Report: California homes that meet environmental standards sell for 9 percent more
According to a new report conducted by researchers at University of California, Berkeley, and University of California, Los Angeles, California homes with "green labels" are selling at higher prices than homes that don't. Researchers conducted an economic analysis of 1.6 million homes built and sold in the past five years, and studied homes that were given green label certifications such as the U.S. Green Building Council's LEED designation, the ENERGY STAR seal and those that were GreenPoint Rated. The report found that green label homes sell for 9 percent more than homes lacking such distinctions of energy efficiency.
The study is the first to provide statistical evidence that a green label on a single-family home in California provides a market premium. Because real estate prices depend on many factors, the study used important variables that impact home values including location, size, age and desirable perks - such as swimming pools, enviable views and air conditioning. The added value of a green label home is significantly greater than both the approximate cost of adding energy efficient home improvements and the savings on utilities provided by those improvements. Efficient homes also offer intangible benefits such as better insulation, reduced draft and advanced ventilation systems, which may be additional incentives for consumers to purchase green homes for comfort benefits.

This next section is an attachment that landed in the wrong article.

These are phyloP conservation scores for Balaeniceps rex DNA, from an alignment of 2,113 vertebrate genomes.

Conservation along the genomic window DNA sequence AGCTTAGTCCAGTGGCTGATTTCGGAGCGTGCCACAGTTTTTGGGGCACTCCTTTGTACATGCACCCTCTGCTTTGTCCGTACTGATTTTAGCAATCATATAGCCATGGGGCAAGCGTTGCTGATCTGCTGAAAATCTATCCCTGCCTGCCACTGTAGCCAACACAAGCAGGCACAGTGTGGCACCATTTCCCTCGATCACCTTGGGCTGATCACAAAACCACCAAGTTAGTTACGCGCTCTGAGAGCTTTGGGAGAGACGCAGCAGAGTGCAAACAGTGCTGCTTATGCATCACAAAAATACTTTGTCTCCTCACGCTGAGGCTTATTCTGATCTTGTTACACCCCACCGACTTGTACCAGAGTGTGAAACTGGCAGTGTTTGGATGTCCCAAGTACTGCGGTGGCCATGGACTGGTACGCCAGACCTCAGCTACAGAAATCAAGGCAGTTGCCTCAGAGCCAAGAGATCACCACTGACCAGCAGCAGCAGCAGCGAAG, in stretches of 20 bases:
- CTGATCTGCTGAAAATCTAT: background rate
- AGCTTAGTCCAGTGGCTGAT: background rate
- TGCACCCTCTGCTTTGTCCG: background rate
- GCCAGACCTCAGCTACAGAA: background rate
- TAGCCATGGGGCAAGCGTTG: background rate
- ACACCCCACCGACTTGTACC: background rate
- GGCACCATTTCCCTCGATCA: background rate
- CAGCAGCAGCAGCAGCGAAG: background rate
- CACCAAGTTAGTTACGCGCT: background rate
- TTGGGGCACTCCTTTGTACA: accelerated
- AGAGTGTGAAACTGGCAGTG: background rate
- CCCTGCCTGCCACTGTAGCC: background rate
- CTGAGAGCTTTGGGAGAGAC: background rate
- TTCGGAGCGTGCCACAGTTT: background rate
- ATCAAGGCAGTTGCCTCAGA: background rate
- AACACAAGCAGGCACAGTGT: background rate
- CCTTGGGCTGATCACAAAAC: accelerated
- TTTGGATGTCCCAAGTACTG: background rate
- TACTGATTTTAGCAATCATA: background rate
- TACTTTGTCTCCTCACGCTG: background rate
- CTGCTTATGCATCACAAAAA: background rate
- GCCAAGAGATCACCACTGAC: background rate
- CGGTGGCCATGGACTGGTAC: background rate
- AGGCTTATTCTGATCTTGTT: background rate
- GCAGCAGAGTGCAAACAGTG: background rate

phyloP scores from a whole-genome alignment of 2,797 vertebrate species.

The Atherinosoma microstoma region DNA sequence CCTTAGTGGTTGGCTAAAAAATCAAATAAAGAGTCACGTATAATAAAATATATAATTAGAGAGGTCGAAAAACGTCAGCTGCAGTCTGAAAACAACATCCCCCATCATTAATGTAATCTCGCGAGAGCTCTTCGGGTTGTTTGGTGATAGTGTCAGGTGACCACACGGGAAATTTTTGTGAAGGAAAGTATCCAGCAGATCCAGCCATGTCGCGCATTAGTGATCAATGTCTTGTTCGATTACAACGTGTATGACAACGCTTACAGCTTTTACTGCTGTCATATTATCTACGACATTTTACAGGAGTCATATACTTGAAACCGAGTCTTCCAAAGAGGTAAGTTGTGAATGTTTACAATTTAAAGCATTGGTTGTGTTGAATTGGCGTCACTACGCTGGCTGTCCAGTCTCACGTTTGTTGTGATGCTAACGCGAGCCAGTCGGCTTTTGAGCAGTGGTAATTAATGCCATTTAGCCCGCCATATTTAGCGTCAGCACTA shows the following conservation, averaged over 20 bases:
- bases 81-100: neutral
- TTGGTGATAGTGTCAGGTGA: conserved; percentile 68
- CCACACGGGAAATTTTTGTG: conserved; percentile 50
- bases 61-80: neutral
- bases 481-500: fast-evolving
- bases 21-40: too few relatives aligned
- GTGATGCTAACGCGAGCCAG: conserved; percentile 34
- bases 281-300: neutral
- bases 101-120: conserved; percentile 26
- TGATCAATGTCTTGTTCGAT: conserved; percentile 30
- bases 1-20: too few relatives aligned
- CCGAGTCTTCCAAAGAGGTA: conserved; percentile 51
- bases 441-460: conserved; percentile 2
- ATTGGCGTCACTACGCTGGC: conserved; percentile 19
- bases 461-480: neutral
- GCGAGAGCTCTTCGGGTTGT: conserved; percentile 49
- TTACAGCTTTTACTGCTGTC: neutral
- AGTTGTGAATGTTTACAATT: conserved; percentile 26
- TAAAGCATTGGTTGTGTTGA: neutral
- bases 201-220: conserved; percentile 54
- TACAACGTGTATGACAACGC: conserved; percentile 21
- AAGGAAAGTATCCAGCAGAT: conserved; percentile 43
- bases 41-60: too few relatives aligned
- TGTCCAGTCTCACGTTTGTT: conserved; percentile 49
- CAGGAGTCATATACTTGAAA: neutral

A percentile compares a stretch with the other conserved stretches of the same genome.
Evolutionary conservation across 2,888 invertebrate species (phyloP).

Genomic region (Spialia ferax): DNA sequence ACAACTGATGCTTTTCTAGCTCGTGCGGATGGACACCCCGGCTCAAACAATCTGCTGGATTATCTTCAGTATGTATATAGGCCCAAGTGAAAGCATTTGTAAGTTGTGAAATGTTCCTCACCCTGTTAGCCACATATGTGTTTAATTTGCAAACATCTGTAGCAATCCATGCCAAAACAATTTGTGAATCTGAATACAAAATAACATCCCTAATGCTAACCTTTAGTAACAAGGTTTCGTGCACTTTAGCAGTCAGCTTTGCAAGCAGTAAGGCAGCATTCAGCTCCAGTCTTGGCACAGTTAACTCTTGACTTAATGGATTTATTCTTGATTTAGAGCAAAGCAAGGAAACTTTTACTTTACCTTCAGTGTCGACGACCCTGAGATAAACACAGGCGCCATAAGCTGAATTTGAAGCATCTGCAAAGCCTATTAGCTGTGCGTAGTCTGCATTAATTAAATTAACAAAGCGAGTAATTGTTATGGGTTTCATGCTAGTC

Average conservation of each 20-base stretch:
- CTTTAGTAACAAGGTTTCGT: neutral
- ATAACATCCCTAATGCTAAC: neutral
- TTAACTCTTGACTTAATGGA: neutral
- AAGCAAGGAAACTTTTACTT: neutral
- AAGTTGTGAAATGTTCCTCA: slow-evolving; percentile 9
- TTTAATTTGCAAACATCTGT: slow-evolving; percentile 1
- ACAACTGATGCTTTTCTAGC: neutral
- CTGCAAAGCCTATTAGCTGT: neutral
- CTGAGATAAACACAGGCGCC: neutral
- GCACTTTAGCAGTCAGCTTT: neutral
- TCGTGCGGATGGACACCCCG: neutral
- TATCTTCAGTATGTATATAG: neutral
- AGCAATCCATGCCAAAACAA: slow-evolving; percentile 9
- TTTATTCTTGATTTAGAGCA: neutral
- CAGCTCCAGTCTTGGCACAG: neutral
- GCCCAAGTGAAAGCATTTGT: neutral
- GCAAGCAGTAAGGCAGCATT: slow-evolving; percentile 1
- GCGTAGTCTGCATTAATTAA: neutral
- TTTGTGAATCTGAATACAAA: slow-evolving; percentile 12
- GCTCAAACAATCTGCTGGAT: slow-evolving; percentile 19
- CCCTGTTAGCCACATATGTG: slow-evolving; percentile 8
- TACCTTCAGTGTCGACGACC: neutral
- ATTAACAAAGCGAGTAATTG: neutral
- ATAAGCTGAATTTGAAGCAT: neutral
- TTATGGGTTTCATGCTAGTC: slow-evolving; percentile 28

The report concluded that the resale premium associated with green labels varies from one California region to another. Homeowners in areas with hotter climates are willing to pay more for homes with energy efficient features due to the higher average costs of keeping a home cool. As a result, real estate in Los Angeles that features energy efficient improvements is valued at a premium.
Increased awareness of the "going green" ideology is another reason for the increased value of green homes, the report stated. The study found that consumers in neighborhoods with a high concentration of green homes may be willing to pay more to live there, as it is typically found that environmentalists often prefer to live by like-minded neighbors. However, consumers may be less likely to pay for green features as they become a more commonly available commodity.